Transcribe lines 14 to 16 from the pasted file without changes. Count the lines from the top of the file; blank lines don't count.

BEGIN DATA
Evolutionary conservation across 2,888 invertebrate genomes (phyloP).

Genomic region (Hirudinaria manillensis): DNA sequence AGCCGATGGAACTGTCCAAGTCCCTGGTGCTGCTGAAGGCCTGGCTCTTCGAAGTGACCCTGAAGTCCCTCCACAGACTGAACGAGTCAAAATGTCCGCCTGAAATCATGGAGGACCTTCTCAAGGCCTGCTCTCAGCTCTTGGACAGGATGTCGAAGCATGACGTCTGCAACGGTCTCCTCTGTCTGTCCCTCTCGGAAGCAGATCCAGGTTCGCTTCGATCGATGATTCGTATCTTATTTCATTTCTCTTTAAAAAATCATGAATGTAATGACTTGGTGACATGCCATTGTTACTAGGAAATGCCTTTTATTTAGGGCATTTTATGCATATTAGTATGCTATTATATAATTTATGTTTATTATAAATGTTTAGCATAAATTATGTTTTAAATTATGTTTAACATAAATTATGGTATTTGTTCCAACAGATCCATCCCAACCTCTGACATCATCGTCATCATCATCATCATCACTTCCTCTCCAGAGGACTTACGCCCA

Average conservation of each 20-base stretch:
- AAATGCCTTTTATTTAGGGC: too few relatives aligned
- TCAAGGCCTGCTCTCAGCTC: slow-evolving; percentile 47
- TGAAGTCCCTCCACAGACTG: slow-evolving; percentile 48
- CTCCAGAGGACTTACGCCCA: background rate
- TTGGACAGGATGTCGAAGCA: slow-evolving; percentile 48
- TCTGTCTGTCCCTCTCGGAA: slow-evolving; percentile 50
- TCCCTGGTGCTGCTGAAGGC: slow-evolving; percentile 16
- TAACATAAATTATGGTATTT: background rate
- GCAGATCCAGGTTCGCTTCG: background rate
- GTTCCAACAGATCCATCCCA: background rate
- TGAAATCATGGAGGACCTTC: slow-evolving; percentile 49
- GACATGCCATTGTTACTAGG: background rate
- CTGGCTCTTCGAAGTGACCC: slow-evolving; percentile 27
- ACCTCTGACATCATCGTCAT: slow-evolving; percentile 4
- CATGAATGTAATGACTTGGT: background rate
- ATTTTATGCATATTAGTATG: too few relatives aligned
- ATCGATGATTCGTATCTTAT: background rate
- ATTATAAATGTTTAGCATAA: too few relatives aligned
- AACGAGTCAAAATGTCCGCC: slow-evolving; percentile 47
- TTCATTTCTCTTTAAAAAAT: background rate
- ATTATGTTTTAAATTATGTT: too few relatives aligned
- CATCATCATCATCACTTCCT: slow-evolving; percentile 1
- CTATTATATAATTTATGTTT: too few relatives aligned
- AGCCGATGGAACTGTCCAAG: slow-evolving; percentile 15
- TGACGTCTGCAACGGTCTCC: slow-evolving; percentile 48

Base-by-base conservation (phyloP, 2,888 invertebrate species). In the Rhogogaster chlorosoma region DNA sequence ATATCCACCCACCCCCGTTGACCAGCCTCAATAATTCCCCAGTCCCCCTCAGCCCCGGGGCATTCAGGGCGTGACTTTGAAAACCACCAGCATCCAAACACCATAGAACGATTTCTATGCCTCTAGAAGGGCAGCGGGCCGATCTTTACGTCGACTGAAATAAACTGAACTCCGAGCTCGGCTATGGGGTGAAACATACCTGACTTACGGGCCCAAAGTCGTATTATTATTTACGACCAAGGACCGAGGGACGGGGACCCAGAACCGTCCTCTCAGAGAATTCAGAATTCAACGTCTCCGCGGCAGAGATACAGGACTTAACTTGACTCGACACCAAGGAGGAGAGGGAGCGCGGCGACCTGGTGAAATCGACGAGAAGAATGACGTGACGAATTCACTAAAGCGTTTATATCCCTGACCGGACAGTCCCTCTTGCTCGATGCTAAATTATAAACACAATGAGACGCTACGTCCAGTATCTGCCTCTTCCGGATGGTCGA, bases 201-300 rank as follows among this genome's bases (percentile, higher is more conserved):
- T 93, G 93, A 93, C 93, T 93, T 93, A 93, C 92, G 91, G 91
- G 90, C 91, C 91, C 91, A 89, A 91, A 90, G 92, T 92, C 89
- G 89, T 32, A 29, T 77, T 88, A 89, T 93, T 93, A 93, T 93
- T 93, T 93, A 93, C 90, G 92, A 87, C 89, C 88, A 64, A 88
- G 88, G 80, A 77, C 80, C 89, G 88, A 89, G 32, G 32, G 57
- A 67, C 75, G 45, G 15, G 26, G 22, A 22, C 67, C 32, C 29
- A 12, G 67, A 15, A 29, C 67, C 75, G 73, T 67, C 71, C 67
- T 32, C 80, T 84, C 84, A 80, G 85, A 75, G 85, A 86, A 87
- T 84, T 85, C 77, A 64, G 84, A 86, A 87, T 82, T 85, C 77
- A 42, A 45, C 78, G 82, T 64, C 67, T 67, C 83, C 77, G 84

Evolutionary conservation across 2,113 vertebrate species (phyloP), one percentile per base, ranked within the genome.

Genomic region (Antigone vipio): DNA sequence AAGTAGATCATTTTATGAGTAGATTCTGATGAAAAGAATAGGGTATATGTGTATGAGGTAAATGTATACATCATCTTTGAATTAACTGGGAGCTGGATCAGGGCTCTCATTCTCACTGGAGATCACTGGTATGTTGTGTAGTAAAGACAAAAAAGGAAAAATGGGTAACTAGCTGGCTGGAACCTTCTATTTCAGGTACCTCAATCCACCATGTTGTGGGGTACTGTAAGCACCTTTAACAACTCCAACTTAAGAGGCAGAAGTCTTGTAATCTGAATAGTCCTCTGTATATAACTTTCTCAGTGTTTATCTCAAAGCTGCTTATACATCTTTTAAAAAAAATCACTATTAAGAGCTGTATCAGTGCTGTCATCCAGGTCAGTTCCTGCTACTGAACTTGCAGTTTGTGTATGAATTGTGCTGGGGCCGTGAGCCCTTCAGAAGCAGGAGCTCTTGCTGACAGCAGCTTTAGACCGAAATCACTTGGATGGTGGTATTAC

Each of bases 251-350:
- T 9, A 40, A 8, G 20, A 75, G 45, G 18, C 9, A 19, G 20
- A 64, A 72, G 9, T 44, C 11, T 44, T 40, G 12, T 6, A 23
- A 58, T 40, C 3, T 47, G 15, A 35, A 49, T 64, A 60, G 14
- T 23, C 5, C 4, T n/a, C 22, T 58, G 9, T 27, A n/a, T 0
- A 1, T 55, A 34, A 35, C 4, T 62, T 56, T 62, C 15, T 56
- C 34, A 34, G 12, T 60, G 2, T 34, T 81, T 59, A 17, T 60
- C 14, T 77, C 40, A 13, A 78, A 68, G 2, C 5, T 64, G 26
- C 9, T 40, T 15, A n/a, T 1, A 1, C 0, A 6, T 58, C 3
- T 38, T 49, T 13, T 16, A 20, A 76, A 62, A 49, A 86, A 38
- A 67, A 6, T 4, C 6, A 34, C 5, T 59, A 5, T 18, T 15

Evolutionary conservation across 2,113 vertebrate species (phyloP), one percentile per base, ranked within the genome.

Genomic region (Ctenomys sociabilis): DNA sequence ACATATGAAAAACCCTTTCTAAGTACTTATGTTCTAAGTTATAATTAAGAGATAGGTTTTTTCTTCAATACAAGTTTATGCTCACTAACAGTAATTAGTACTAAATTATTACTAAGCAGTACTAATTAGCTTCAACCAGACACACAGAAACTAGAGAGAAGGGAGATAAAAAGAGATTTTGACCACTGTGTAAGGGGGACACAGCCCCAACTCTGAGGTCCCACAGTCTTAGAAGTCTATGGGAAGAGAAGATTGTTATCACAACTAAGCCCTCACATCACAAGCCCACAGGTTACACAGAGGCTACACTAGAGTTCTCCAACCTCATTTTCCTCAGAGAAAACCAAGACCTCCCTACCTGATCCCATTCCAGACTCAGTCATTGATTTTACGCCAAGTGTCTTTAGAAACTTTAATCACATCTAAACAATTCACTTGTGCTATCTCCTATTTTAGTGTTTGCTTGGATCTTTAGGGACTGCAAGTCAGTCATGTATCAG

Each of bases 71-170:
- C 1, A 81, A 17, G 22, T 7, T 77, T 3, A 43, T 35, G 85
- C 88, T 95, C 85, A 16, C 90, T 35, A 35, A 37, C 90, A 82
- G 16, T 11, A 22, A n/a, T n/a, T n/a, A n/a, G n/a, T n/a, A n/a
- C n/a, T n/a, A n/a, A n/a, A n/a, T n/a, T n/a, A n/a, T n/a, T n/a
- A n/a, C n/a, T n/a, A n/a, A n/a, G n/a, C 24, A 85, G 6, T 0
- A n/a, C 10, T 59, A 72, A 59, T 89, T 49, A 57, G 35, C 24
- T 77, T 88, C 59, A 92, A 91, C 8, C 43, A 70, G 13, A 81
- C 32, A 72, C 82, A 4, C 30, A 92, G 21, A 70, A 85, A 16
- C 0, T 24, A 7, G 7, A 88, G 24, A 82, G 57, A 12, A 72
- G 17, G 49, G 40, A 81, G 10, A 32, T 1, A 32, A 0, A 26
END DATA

- TGAAATCATGGAGGACCTTC: slow-evolving; percentile 49
- GACATGCCATTGTTACTAGG: background rate
- CTGGCTCTTCGAAGTGACCC: slow-evolving; percentile 27